Netting is a convenient form for making a composite material in which elastomeric strands provide stretch and recovery properties in one direction and in which adhesive strands in another direction provide the bonding to the other material(s) forming the composite. Because of the bonding nature of the adhesive strands and the elastomeric nature of the elastomeric strands, the composite product retains most, if not all, of the netting's elasticity, drape, breathability, moisture/fluid transfer capabilities, etc. It should be noted however, that the composite is elastic only if the component that the elastic netting is bonded to is elastic or deformable, or can be made so by post-treatment procedure.

One disadvantage with all previous netting products that do not feature a high degree of elasticity in one or both directions is that the non-elastic strands, when cut, have a stiff, sharp, somewhat abrasive, or “prickly” edge. In applications where the netting composite is used in contact with human skin, these “prickly” edges are irritating and unacceptable. The non-elastic strands are soft enough only when made from a material with a low enough modulus and low resin hardness. The low modulus required is typically only found in highly elastic, soft elastomer resins (resins similar to those used in elastic strands). However, one can not use the same or similar resins for the strands in both directions if one wants one set of strands to melt and bond to a fabric, as in the present invention, while the other set of strands remain virtually unaffected. The non-elastic strands must have a significantly lower melt temperature. Non-elastic strands also have other advantages beneficial to the making of the total product, such as improved web handling characteristics and non-blocking properties and generally lower raw material cost. Strands with such characteristics are described below.

Softening Point/Melting Point

For the adhesive strands to achieve a good mechanical bond to a fabric in lamination in order to form a composite structure, they must have certain minimum flow properties under pressure. The adhesive strands' viscosity must be reduced to the point where it, under pressure, is fluid enough to at least partially be able to penetrate the fabric to which it is being laminated. As the adhesive resin's viscosity is a function of its temperature, the minimum required flow properties can be characterized by temperature dependent material properties. For the current purpose, the adhesive resins' softening temperature and melt temperature are suitable material properties. Many materials are somewhat conformable under pressure at their softening temperature, possibly capable of a weak mechanical bond if laminated at this temperature. At the material's melt temperature, a much greater degree of molecular movement is possible, usually making the flow properties under pressure sufficient to form a mechanical bond to a fabric in lamination. The higher the temperature, the lower the adhesive resin's viscosity, and the better the flow properties. Typically, one needs to laminate at a temperature above the adhesive resin's melt temperature to achieve the desired bond to a fabric in lamination. In this application, the lamination temperature is generally somewhat higher than the adhesive resin's melt temperature. However, in some instances, lamination temperatures as low as the adhesive resin's softening temperature may be acceptably useful in forming a composite. Melt temperature is to be taken herein as referring to any acceptable temperature which functions to achieve bonding.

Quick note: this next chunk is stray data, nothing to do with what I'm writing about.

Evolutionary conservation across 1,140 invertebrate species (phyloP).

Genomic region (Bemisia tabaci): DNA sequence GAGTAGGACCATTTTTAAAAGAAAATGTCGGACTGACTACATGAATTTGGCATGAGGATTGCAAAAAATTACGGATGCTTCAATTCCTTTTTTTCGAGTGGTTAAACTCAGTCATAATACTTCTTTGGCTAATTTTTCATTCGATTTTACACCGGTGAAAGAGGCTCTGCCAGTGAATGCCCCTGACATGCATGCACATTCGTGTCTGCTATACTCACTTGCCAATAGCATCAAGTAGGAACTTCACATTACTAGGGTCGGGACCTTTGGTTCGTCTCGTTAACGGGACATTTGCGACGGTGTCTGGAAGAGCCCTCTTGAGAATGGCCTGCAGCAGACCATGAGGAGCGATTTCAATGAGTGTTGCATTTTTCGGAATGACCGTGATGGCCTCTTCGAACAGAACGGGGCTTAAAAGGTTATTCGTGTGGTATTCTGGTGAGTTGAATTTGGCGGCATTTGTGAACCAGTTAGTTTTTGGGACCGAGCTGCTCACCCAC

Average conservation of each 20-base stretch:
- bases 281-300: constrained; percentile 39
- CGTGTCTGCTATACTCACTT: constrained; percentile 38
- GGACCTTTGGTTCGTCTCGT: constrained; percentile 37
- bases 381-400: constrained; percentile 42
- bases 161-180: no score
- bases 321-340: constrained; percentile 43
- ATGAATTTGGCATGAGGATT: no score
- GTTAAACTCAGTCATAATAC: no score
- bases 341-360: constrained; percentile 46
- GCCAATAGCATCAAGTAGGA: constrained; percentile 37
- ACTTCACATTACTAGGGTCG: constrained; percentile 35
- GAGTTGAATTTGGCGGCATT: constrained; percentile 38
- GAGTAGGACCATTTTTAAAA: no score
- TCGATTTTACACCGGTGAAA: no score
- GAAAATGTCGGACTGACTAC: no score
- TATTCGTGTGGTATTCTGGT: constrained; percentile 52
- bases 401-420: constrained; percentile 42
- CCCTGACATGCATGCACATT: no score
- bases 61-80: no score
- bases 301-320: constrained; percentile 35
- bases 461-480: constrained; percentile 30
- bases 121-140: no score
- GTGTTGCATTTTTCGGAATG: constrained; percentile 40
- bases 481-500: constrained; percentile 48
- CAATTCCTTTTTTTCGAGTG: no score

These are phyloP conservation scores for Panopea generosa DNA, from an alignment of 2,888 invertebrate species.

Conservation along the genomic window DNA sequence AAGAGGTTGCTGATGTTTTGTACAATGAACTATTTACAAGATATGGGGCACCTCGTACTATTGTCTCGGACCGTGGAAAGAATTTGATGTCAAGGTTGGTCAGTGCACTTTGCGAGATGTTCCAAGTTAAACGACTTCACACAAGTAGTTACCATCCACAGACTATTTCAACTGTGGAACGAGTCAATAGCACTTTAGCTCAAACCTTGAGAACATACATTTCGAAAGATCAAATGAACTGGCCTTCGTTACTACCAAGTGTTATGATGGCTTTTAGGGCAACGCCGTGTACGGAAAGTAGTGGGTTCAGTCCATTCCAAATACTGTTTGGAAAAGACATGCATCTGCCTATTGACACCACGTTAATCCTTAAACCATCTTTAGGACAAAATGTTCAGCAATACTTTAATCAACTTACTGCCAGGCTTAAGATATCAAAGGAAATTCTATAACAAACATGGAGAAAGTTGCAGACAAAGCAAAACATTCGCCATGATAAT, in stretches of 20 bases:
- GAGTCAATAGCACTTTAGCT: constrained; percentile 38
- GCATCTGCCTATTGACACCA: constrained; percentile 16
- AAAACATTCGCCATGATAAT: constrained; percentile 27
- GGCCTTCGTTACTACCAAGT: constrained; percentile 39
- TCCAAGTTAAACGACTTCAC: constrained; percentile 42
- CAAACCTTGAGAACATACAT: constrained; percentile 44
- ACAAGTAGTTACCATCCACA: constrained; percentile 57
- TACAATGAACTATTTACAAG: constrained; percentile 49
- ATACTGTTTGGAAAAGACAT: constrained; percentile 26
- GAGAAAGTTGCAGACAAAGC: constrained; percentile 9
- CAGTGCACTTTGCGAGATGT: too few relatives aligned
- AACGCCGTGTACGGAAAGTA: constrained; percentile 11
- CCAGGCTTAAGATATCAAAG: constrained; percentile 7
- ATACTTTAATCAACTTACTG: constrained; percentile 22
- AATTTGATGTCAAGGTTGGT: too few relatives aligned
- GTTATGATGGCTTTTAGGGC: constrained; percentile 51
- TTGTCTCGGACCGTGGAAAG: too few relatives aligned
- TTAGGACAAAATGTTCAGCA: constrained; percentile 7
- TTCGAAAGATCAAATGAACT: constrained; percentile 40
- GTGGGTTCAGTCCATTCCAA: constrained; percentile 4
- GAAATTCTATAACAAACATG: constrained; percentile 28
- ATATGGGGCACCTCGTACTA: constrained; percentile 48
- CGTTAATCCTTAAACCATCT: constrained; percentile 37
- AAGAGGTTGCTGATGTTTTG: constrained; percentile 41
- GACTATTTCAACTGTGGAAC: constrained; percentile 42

As already indicated, one major disadvantage of non-elastic strands is their “prickly” ends. By melting and bonding the non-elastic adhesive strands into a fabric substrate, according to this invention, the non-elastic strand is flattened out, imbedded in the substrate, and is no longer a continuous structure, as the strand is partially disintegrated. All this contributes to reducing the intrinsic nature of the strand's end to a point where it is no longer detectable by feel. However one can typically still visually see the remnants of the strand.

Also, the use of this type of netting in composites allows for more simple laminating operations and eliminates the need for additional adhesives. For example, this type of netting provides the opportunity to combine processes (extrusion with in-line lamination), and reduces the raw material cost by eliminating the need for powder or spray adhesives.

BRIEF DESCRIPTION OF THE FIGURES

FIG. 1 is a fragmentary view of a small portion of netting according to one embodiment of the invention.

FIG. 2 is a fragmentary view of a small portion of netting according to a second embodiment of the invention.

FIG. 3 is a pictorial view of a form of the netting of the invention in a composite article prior to lamination.

FIG. 4 is a view of the article of FIG. 3 following lamination.

FIG. 5 is a fragmentary view of a small portion of netting according to a third embodiment of the invention.

DETAILED DESCRIPTION OF THE PREFERRED EMBODIMENTS